As with every change in every organization, there will be objections. Usually, they come from the team members who have been in the company for the longest period of time. This is absolutely normal and it’s a part of the process. To get these colleagues on board, it’s crucial to take the time to explain and educate them, showing in detail the aim of such transformation, how they can benefit from it, and what will be the long-term gain for them and the company.
Since objections are usually driven by fear, you need to make sure that your sales team members trust each other and will not feel uncomfortable talking about their progress in tasks during the daily meetings. To overcome such a situation, it’s worth assuring them that stand-ups are not a way of evaluating their work. It’s rather the opposite, they are there so that you and the team have a chance of helping each other to reach a common goal.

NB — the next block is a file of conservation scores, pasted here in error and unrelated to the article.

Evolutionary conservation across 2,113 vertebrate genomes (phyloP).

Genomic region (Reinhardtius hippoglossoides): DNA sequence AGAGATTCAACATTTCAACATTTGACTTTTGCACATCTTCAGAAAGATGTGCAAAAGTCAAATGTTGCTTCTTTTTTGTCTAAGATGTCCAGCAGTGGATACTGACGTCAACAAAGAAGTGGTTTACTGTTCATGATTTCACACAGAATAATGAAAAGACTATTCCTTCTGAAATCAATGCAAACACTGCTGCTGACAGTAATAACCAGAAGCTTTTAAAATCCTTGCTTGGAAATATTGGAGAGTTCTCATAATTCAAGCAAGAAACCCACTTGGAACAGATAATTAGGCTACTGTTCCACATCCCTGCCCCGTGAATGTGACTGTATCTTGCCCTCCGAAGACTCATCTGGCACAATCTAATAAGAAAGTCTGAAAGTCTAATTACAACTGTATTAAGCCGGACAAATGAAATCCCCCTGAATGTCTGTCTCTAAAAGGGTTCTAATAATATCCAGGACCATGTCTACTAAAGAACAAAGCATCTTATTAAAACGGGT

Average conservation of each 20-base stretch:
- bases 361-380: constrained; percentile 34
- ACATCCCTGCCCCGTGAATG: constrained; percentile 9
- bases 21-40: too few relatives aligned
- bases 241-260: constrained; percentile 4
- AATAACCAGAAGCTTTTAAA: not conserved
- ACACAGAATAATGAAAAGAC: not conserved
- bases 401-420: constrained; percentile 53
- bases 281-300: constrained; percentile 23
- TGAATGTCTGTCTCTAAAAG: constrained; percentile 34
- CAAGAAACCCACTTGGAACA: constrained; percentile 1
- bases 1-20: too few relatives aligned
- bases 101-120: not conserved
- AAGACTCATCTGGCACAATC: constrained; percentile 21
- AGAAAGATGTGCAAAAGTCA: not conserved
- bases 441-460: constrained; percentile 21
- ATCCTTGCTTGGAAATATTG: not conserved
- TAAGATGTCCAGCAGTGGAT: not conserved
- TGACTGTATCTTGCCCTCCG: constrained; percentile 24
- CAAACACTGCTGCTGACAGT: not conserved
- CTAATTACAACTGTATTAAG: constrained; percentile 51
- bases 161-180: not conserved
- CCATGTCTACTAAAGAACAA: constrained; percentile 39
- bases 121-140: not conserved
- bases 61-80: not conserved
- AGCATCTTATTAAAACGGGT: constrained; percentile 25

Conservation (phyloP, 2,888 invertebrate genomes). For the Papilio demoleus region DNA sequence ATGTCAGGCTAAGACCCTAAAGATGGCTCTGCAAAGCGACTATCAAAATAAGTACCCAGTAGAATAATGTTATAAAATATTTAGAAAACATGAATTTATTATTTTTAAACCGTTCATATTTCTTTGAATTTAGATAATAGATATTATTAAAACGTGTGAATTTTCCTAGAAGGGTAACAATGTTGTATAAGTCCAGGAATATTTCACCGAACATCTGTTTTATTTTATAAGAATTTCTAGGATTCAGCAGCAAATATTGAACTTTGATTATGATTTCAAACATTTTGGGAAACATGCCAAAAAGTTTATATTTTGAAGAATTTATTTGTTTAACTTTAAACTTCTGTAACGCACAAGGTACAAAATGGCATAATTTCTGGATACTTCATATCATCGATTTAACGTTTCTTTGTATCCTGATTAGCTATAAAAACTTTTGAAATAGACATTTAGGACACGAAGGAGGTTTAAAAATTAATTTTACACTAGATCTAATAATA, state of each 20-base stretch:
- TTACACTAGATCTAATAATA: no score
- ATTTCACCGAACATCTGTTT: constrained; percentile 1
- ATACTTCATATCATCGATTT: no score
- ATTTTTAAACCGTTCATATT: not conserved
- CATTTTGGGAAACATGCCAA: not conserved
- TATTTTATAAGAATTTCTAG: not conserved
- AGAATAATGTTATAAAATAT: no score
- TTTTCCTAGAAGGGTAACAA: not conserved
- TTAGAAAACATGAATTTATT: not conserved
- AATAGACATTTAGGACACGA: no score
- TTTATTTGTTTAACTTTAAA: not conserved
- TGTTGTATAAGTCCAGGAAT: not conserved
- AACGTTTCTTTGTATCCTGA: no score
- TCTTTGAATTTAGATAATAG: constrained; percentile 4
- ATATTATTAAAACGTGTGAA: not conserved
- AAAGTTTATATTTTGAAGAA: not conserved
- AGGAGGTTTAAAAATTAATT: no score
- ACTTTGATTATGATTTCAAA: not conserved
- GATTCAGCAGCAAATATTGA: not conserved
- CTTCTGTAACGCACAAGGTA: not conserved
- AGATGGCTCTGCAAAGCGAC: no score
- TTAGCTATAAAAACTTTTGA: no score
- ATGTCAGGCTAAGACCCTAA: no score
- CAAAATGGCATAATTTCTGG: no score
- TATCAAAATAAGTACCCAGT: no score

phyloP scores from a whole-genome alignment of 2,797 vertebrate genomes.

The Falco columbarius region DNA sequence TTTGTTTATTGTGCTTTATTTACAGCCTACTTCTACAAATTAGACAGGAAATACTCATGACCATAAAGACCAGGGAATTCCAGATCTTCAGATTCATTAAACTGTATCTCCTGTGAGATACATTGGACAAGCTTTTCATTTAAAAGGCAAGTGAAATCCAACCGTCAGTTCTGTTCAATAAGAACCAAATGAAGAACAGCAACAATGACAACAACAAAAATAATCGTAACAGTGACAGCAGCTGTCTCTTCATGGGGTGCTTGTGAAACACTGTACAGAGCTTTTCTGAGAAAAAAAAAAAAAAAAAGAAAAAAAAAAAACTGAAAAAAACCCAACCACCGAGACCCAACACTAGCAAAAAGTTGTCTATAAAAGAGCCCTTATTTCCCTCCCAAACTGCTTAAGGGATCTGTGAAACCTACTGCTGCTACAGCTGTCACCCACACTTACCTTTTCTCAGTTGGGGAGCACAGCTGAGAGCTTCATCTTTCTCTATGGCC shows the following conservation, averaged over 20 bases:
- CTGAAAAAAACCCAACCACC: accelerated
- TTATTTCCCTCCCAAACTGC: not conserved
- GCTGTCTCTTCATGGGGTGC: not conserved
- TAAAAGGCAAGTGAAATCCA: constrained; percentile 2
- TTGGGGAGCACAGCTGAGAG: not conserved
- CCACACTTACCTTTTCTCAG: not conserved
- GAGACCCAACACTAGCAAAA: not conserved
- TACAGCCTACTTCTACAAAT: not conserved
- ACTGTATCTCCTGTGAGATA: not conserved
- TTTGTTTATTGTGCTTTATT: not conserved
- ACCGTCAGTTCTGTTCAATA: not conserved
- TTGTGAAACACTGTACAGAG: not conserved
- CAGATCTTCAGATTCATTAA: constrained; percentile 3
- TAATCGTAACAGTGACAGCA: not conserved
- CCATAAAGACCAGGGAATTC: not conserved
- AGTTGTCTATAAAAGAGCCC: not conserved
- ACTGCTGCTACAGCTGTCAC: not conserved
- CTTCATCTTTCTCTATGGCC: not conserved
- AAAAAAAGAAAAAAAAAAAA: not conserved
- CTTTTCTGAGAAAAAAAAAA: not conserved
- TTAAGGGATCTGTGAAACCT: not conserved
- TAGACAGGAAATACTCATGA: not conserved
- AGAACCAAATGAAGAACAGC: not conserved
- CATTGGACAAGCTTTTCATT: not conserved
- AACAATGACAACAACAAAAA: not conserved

Don’t be afraid of failure
So, you implemented Agile in your sales department and instead of booming, the results are going down? It’s a part of the process. Results will not increase immediately, what is worse, they often will drop. Be prepared for this. Things will soon improve, and the whole investment of applying Agile to sales will pay off in the long run. Initial bumps and lower performance are not the fault of your sales team. Instead of playing the blame game, focus on the process. Discuss what went wrong in the last sprint. Refine it and try again.